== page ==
Rising Food Prices Destabilizing Dozens of CountriesMarch 12, 2008 By Sonia Schmanski
Rising prices for staple crops like rice, wheat, and corn—driven by growing demand, poor harvests in some regions, the high price of oil, and the conversion of many crops to biofuel—have spurred recent protests in Mexico, Morocco, Indonesia, Uzbekistan, Yemen, Guinea, Burkina Faso, Mauritania, and Senegal, where people are becoming unable to afford to feed themselves and their families. Last week, the European Union announced its largest food aid package ever, dedicating $243 million to Africa, Asia, and the
Middle East. Earlier this week, the World Bank announced that it will nearly double its loans to Africa this year, partially to help countries cope with rising food prices.
Last month, the UN Food and Agriculture Organization (FAO) reported that skyrocketing food prices have caused 36 countries to need external food assistance, and noted that many of these countries have seen their food shortage difficulties exacerbated by extreme weather or violent conflict. Earlier this month, the FAO released a report showing that climate change will likely diminish agricultural output in the Middle East and North Africa. (Visit the FAO’s World Food Situation Portal for more valuable data and reports on food scarcity.)
Some developing countries have found it more economical to import food than produce their own, which has simultaneously decreased global food supply and increased demand. In addition, when developing countries like China and India do achieve greater prosperity, this generally leads to higher consumption of meat and dairy products, which require more grain—and eight times more land—to produce than vegetables and staples.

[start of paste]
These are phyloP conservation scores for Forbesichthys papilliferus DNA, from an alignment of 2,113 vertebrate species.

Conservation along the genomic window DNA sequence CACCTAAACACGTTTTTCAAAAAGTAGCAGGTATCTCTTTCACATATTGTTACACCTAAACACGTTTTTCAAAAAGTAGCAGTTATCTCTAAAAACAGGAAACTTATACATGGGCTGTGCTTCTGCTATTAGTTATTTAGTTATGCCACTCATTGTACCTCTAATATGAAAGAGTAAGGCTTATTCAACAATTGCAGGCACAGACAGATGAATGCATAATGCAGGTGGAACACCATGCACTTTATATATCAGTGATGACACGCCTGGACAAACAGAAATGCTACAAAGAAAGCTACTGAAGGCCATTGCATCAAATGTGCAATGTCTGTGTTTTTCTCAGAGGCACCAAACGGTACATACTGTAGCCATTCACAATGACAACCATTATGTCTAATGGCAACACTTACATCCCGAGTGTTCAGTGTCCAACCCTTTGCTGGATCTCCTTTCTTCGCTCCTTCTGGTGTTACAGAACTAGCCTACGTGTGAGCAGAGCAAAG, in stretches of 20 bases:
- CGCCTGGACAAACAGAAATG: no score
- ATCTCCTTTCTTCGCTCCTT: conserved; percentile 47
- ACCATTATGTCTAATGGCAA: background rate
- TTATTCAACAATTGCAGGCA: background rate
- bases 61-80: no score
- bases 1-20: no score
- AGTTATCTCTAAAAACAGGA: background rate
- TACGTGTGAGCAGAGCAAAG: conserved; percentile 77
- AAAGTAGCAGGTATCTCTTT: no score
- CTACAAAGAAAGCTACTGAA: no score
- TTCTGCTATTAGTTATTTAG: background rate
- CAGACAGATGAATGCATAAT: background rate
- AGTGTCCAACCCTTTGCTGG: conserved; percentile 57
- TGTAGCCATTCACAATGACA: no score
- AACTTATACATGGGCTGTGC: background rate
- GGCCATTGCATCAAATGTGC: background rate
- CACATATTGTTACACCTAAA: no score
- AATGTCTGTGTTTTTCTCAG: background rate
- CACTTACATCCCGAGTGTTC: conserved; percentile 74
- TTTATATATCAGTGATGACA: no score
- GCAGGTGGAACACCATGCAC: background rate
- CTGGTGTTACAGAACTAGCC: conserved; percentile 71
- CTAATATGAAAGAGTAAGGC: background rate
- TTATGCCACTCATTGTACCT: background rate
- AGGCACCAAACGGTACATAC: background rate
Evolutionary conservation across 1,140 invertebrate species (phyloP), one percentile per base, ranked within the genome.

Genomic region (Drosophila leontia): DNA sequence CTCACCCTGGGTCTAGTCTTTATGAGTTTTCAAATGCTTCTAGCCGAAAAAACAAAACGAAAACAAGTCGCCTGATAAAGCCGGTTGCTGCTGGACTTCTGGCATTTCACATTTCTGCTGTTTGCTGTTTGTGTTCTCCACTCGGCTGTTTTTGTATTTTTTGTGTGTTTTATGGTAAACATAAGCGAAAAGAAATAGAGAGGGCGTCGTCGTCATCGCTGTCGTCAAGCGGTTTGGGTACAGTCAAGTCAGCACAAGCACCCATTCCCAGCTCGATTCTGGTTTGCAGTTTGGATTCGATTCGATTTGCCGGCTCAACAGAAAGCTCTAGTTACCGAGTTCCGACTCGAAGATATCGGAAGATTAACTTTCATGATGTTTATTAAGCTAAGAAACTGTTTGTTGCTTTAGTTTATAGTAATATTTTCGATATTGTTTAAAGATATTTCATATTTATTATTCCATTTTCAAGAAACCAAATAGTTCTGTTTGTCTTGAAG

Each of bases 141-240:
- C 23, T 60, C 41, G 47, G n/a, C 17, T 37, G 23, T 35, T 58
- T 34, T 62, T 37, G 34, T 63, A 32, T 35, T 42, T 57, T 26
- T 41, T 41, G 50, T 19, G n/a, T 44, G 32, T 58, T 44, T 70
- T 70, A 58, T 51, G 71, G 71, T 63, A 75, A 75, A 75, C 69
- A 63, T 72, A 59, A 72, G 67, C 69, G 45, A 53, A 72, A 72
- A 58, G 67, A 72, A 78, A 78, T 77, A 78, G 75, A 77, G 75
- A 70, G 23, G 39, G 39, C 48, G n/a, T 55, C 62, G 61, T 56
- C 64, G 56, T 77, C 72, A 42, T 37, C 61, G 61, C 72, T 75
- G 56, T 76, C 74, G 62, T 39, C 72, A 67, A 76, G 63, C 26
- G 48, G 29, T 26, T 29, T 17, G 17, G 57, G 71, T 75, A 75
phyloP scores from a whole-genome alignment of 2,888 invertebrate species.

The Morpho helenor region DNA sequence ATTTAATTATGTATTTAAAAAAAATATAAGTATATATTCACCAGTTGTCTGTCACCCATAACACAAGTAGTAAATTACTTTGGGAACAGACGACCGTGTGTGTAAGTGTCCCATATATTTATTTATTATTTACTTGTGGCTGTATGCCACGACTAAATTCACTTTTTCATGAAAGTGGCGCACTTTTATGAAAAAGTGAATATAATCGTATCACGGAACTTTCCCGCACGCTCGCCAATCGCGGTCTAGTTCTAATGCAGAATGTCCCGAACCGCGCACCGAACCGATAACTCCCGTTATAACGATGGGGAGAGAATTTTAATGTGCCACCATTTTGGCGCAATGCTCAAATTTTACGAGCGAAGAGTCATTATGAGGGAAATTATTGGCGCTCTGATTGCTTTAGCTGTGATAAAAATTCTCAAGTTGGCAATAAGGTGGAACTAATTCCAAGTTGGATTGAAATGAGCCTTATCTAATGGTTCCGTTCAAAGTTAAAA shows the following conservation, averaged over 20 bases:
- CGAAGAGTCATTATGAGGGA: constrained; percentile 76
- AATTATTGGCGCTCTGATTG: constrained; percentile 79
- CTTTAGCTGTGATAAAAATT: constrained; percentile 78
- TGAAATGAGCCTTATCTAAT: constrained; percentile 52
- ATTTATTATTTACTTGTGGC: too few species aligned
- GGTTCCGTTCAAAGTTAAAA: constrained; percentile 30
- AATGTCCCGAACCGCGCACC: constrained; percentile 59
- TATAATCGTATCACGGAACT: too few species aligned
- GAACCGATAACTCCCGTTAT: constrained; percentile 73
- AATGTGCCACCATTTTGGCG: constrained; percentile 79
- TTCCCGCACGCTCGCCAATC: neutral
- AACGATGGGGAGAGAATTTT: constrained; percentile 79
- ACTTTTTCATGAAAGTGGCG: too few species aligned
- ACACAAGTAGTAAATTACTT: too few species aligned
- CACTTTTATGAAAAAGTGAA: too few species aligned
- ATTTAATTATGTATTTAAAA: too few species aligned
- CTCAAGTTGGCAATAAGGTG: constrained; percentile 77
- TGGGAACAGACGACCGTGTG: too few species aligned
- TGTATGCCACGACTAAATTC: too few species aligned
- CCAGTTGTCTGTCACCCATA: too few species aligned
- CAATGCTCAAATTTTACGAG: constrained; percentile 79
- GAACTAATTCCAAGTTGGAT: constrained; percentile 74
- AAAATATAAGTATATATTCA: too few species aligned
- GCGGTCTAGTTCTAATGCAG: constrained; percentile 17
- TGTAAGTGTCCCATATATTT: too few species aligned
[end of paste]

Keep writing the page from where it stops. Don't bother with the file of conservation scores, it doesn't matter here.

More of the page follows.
Experts and leaders agree that boosting agricultural production should be a top international priority. “It is clear,” said John Beddington, the British government’s chief scientific adviser, “that science and research to increase the efficiency of agricultural production per unit of land is critical.” In addition, UN Secretary-General Ban Ki-moon recently suggested that a “Green Revolution” in Africa could help increase efficiency and food security. (Read more on prospects for a Green Revolution in Africa here.)
Speaking last month at the World Economic Forum in Davos, Switzerland, World Bank President Robert Zoellick called hunger and malnutrition “the forgotten Millennium Development Goal” and argued that “increased food prices and their threat—not only to people but also to political stability—have made it a matter of urgency to draw the attention it needs.”
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